Python AWS Boto3 Load Balancer Guide


Python AWS Boto3 Load Balancer Guide
Python AWS Boto3 Load Balancer Guide

We will go over a Python AWS Boto3 Load Balancer Guide.

Did you know that load balancer changes can be done with Python?

We will break down this in the following sections:

  • Why Is it Important To Control AWS Load Balancers Programmatically
  • How to setup your environment to control AWS Load Balancer networks programmatically
  • How to list all AWS Load Balancers
  • How To Add and Delete AWS Load Balancers

I have used this successfully in various projects and it works very well and has saved me a ton of time getting going with managing my load balancers in a programmatic way. We will cover how to do this in Python using the Boto3 library framework.

We will go point by point on getting you up and running in less than 5mins, you do not need to have any programming knowledge to use the tool we are going to be developing here but know Python is preferable if you would like to modify the code for your needs.

This is a complete guide and should cover all your questions on managing load balancers in an AWS environment.

All code and examples on how to do this can be found in the Github link here.

When To Programmatically Control Your AWS Load Balancers

Before I dive into any code and implementation I want to give you a list of reasons of why this may or may not be useful for your needs. Basically whenever programming is involved you need to understand that the nature of your requirements but also capabilities increase so lets go over some reasons for this.

  • You can setup conditional load balancer creations allowing Python to extend the logic
  • You can integrate this in a system that performs devops operations such as a pipeline
  • You can do bulk operations which are hard to do manually over the console such as deleting mass Load Balancers in your AWS account
  • This can be part of a batch job that’s scheduled to run periodically
  • You can use this code to automatically check certain things in your AWS account and set filters or rules on how your load balancers are created using the enumeration method we will describe below
  • You can set your own limits on how many load balancers and what IP ranges you want to use and enforce them by periodically checking and even removing them automatically if they do not satisfy your requirements.

As you can see the list is rather big but there’s some cases where you may not want to use programmatic access to manage your load balancers. A list of those is below:

  • You have a small amount of load balancers that you rarely change
  • Your environment is highly critical and all changes should be done manually
  • You do not need to perform bulk operations or add programming logical conditions to it
  • You are just happy with the default load balancers that AWS provisions for you in your EC2 section

I’m sure I may have missed some on the lists above and if you do spot something please send me a note and I will be sure to update it.

How To Setup Boto3 To Manage Your Load Balancers

We will start by going over how to setup your system in order to run the Boto3 code which we will be outlining below. Since the Boto3 AWS library is a Python library we will be leveraging here a virtual environment to install our Python libraries to keep the main system clean from any dependencies.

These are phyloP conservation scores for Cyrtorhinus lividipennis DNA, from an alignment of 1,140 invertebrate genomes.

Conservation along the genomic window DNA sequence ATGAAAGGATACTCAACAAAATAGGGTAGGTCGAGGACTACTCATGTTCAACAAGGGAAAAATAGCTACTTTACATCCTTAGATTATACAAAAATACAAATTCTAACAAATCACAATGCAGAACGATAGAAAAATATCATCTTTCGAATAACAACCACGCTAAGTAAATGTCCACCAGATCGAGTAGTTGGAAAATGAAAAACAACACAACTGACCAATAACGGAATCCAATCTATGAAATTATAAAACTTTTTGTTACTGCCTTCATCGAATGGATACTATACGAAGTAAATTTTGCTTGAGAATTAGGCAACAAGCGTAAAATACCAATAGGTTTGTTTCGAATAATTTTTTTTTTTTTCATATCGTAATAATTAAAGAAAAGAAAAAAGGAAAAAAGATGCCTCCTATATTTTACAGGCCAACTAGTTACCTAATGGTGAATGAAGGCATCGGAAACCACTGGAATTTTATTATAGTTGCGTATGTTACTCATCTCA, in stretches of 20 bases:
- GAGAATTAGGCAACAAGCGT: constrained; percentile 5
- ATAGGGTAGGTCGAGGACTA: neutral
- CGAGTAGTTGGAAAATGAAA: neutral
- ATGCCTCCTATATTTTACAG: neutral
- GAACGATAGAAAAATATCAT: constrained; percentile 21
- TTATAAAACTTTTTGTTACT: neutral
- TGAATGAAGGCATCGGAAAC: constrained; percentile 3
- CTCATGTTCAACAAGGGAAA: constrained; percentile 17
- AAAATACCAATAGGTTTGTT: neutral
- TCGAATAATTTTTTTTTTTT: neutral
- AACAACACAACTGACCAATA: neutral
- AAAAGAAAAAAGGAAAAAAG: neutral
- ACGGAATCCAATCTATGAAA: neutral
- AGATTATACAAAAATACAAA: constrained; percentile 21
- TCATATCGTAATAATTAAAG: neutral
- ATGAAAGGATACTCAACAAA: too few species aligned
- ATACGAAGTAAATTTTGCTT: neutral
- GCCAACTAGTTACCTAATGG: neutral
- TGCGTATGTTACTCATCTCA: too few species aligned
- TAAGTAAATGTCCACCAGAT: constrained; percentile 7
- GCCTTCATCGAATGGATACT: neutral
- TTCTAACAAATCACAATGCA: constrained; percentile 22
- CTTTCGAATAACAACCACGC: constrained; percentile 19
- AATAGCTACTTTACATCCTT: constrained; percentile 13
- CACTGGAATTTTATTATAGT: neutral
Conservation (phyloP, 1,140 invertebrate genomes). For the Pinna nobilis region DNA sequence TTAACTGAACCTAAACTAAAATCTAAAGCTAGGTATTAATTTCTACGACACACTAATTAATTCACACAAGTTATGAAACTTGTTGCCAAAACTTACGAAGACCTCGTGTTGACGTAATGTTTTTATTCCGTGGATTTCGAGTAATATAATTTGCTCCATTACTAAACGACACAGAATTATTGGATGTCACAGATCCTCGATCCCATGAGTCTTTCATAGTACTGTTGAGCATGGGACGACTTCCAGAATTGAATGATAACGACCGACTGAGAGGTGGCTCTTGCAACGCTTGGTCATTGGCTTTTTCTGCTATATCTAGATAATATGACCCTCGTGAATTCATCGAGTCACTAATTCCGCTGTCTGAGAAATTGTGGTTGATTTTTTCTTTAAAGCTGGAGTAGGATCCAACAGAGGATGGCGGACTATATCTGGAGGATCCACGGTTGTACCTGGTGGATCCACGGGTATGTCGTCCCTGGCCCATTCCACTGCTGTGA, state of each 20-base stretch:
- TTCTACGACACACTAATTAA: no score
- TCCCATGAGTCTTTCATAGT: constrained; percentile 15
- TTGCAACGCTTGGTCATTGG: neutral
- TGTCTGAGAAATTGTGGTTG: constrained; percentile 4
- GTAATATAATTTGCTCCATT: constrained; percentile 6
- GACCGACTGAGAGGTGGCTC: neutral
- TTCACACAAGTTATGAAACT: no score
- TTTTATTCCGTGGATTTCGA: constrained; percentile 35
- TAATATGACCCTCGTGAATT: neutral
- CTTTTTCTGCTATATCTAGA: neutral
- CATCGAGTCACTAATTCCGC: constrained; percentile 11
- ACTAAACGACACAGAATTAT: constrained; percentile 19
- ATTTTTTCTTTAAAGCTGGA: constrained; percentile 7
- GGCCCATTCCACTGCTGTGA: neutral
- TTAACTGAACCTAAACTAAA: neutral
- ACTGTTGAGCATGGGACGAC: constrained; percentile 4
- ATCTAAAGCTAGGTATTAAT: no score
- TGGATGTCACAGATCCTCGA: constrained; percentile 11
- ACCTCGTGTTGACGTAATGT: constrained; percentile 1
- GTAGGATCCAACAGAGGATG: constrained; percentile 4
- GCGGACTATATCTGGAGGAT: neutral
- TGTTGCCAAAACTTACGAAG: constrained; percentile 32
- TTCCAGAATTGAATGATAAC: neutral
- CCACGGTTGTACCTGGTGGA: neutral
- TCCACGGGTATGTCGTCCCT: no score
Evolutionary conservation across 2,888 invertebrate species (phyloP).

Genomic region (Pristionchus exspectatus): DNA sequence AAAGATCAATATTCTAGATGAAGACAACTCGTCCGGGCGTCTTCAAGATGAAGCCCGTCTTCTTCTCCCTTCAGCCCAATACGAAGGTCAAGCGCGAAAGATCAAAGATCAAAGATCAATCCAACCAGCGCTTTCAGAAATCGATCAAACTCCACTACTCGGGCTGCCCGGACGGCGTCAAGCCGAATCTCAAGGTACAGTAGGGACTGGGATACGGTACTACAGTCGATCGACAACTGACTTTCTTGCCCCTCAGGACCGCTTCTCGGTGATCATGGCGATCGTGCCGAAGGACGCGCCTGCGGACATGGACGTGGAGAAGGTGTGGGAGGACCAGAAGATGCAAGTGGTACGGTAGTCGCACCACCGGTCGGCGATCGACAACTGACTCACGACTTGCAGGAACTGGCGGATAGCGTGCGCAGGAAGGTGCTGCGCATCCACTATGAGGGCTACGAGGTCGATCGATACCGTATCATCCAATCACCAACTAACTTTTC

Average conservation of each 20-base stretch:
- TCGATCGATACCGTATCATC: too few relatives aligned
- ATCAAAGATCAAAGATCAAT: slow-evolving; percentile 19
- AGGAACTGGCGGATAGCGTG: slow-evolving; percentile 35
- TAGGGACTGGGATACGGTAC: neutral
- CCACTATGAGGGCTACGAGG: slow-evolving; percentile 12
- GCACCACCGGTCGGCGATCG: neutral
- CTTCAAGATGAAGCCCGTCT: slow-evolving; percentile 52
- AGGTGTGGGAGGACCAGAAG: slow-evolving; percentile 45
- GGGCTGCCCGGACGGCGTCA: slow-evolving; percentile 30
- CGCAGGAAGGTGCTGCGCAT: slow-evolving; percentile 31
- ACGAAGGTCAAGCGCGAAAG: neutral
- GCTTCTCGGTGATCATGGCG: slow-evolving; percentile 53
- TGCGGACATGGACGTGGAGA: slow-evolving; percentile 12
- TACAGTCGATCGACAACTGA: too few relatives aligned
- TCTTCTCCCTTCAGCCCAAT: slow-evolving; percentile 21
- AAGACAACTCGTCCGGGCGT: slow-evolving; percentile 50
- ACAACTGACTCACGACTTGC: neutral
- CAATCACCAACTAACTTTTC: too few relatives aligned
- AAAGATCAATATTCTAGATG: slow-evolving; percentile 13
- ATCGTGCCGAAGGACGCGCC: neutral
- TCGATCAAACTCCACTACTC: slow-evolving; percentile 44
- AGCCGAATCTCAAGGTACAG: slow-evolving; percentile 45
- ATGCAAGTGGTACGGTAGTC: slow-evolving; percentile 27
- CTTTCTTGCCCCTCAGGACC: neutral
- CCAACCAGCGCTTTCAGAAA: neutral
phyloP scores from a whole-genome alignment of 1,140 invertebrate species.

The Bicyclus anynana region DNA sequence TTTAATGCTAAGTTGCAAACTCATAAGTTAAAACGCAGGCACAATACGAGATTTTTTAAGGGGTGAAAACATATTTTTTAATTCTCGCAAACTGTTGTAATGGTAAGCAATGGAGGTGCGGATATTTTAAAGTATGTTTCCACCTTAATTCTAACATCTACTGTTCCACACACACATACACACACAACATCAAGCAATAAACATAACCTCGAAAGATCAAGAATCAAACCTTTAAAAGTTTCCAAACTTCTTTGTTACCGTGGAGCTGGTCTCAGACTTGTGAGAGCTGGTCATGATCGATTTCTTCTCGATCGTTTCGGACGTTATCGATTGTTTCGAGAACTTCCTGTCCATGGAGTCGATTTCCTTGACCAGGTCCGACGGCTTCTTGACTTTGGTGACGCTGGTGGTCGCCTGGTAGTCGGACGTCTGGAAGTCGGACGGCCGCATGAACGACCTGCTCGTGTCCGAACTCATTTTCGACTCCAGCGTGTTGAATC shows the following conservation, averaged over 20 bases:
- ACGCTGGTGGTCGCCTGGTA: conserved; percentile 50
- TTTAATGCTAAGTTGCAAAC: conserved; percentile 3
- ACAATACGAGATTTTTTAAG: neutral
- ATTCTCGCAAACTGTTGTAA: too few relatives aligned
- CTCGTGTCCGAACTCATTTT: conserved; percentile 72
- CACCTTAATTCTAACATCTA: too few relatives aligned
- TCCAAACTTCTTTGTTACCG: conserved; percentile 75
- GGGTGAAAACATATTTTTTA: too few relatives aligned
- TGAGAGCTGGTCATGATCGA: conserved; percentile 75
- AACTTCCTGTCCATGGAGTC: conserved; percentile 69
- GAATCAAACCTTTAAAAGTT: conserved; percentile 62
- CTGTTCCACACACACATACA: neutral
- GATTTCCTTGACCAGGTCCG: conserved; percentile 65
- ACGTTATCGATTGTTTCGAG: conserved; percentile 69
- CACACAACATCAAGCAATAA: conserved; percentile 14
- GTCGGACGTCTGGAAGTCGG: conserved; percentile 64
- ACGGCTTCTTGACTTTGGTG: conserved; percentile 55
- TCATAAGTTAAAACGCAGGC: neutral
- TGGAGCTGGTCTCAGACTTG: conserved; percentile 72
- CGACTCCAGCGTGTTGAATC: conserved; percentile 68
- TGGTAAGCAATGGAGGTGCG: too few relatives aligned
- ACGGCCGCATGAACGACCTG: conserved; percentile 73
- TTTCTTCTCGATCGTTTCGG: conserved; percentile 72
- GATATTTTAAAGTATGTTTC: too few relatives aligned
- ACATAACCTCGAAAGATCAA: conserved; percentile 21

For this I have made the process fairly easy for you by including the needed requirements file which contains all the packages you need to get going. Below you will find an outline of the commands you need to execute to get the environment setup and ready to go. You can also use conda if you prefer that but to keep things simple and lean I’m using directly virtualenv here.

$ virtualenv venv
created virtual environment in 208ms
  creator CPython3Posix(dest=/Users/alex/code/unbiased/python-boto3-load-balancer/venv, clear=False, no_vcs_ignore=False, global=False)
  seeder FromAppData(download=False, pip=bundle, setuptools=bundle, wheel=bundle, via=copy, app_data_dir=/Users/alex/Library/Application Support/virtualenv)
    added seed packages: pip==22.1.2, setuptools==62.6.0, wheel==0.37.1
  activators BashActivator,CShellActivator,FishActivator,NushellActivator,PowerShellActivator,PythonActivator
$ source venv/bin/activate
$ pip install -r requirements.txt
Collecting boto3
Installing collected packages: urllib3, six, python-dotenv, jmespath, python-dateutil, botocore, s3transfer, boto3
Successfully installed boto3-1.24.37 botocore-1.27.37 jmespath-1.0.1 python-dateutil-2.8.2 python-dotenv-0.20.0 s3transfer-0.6.0 six-1.16.0 urllib3-1.26.11
$ python
>>> import dotenv
>>> dotenv.__all__
['get_cli_string', 'load_dotenv', 'dotenv_values', 'get_key', 'set_key', 'unset_key', 'find_dotenv', 'load_ipython_extension']
>>> import boto3
>>> boto3.__version__

As you can see from the code above we basically installed two packages:

  • dotenv: This contains all the environment variables were will be using in our code such as the AWS access and secret key and also the region of AWS we will be using.
  • boto3: This is the AWS library that contains the code we need to connect and interact with our load balancers in the AWS account.

To test the installation we simply run the version and some functions for dotenv to ensure it got installed properly, you can skip that test if you want it’s just a precaution here.

Now that we have the Python packages installed we need to go over some helper libraries we have implemented in order to wrap the Boto3 load balancers. Lets start by checking the code which is shown below and then we will do an analysis on the function helpers we wrote.

import os
from urllib import response
import boto3
import pprint
from dotenv import load_dotenv

def get_aws_keys():
    return os.getenv('AWS_ACCESS_KEY'), os.getenv('AWS_SECRET_KEY')

def init_aws_session():
    access_key, secret_key = get_aws_keys()
    return boto3.Session(aws_access_key_id=access_key, aws_secret_access_key=secret_key, region_name=os.getenv('AWS_REGION'))

def ec2_get_vpc_list():
    session = init_aws_session()
    ec2 = session.client('ec2')
    response = ec2.describe_vpcs()
    return response['Vpcs']

def elb_create_target_group(target_group_name, vpc_id):
    session = init_aws_session()
    elb = session.client('elbv2')
    response = elb.create_target_group(Name=target_group_name, Protocol='HTTP', Port=80, VpcId=vpc_id)
    return response